Exploring the Impact of Submarine Saturation on Strategic Stability in South Asia

Author: Kupriyanov, Alexey1

Published in National Security Journal, 27 February 2022

DOI: 10.36878/nsj20220227.08  

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Due to the growing rivalry between local and external actors, the Indian Ocean region is increasingly the site of an underwater Cold War. India and Pakistan are actively developing their submarines, contributing to regional maritime saturation. While India plans to increase the number of conventional vessels and nuclear-powered submarines armed with nuclear-capable ballistic missiles, Pakistan is working on launching nuclear-capable cruise missiles from diesel-electric submarines. This maritime saturation leads to the emergence of new threats and the revitalisation of old ones. The danger of accidental collisions between nuclear-powered submarines and diesel submarines, in some cases both with nuclear weapons on board, is increasing. Mutual misunderstanding of strategic imperatives and mistrust can lead to accidental conflicts, and incidents on board nuclear submarines. This essay argues that it is necessary to raise awareness of these challenges and of strategic cultures in the region to prevent incidents with nuclear weapons.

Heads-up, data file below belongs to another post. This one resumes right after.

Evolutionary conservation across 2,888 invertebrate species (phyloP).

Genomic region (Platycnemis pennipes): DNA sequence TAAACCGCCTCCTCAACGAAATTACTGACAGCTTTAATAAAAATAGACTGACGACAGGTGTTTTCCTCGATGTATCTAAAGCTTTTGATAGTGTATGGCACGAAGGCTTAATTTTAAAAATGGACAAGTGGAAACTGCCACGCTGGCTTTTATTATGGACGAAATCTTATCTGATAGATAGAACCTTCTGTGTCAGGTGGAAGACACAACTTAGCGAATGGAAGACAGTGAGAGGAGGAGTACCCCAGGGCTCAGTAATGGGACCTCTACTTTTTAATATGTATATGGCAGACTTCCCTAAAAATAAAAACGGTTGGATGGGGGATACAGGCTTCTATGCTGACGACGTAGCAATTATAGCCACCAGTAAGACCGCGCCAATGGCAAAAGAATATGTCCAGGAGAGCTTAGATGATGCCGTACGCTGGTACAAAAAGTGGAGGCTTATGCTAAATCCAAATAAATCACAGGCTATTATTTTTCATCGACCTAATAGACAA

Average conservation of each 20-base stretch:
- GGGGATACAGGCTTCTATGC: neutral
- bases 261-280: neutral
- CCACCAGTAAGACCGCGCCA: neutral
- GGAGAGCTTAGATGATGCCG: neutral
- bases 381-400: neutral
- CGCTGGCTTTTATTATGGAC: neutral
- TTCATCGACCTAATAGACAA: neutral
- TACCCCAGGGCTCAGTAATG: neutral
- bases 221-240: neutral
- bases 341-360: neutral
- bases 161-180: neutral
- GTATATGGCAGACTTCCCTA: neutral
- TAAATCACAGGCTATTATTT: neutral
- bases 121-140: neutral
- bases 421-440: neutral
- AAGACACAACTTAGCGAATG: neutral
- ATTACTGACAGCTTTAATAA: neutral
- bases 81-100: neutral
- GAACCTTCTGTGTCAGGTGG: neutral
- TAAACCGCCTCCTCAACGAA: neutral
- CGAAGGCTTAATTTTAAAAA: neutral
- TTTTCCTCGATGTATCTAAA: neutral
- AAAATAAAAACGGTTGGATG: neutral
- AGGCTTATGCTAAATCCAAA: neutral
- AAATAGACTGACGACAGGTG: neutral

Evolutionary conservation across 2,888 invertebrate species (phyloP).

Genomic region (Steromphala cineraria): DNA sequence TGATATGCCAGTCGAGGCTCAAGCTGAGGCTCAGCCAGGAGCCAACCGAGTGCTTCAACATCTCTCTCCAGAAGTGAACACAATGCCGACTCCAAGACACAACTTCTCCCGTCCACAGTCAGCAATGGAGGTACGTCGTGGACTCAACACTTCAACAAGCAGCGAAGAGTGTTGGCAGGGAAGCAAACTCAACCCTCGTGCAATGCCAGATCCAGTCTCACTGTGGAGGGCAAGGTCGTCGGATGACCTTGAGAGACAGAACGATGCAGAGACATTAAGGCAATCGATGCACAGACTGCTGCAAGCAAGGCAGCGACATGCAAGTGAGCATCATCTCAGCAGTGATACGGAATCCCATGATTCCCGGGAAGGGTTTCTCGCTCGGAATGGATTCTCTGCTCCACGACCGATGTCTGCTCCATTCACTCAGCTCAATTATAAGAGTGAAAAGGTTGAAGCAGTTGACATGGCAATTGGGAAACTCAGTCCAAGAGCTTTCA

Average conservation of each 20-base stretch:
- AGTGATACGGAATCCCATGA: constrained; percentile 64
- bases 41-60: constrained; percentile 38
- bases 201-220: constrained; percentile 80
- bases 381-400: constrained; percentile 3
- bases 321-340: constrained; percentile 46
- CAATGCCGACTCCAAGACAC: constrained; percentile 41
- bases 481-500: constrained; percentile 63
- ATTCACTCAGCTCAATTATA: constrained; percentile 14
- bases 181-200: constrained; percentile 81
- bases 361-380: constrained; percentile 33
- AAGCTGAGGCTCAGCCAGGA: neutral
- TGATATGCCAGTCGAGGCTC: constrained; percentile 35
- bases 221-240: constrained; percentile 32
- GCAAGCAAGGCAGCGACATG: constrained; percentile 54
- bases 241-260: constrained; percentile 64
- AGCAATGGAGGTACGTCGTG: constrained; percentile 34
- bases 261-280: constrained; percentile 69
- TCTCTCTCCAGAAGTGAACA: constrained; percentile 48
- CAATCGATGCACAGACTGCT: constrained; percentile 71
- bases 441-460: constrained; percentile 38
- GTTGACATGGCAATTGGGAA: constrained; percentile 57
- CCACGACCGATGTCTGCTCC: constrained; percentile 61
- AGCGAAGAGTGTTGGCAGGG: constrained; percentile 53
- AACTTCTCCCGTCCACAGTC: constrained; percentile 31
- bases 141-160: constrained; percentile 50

Keywords: Indian Ocean, People’s Liberation Army Navy, Indian Navy, Pakistan Navy, Submarine


The impact of nuclear-powered ballistic missile submarines (SSBNs) and their second-strike capabilities on strategic stability in South Asia has been considered in a variety of previous studies.1 While containing valuable insights, these papers are largely outdated amid the rapidly changing situation in the Indian Ocean and South Asia. The beginning of the naval strategic race between the United States and China, the expansion of the sphere of Chinese interests into the Indian Ocean region, the strengthening of the China-Pakistan strategic partnership and the growing rivalry between India and China are transforming the Indian Ocean region into a space that is literally teeming with nuclear and conventional submarines of potential participants in an underwater Cold War.

Furthermore, the increased presence of surface vessels for anti-submarine warfare, unmanned underwater vehicles and underwater acoustic sensor networks also adds to the complexity of this rapidly changing maritime environment.2 These trends completely change the picture of what is occurring in the region.3 This essay will explore the positive and negative implications for strategic stability of saturating the Indian Ocean region with SSBNs and nuclear-capable diesel-electric submarines, concluding with some recommendations to address these conditions.

1 Dr Alexey Kupriyanov is a Senior Research Fellow in the Primakov National Research Institute of World Economy and International Relations within the Russian Academy of Sciences.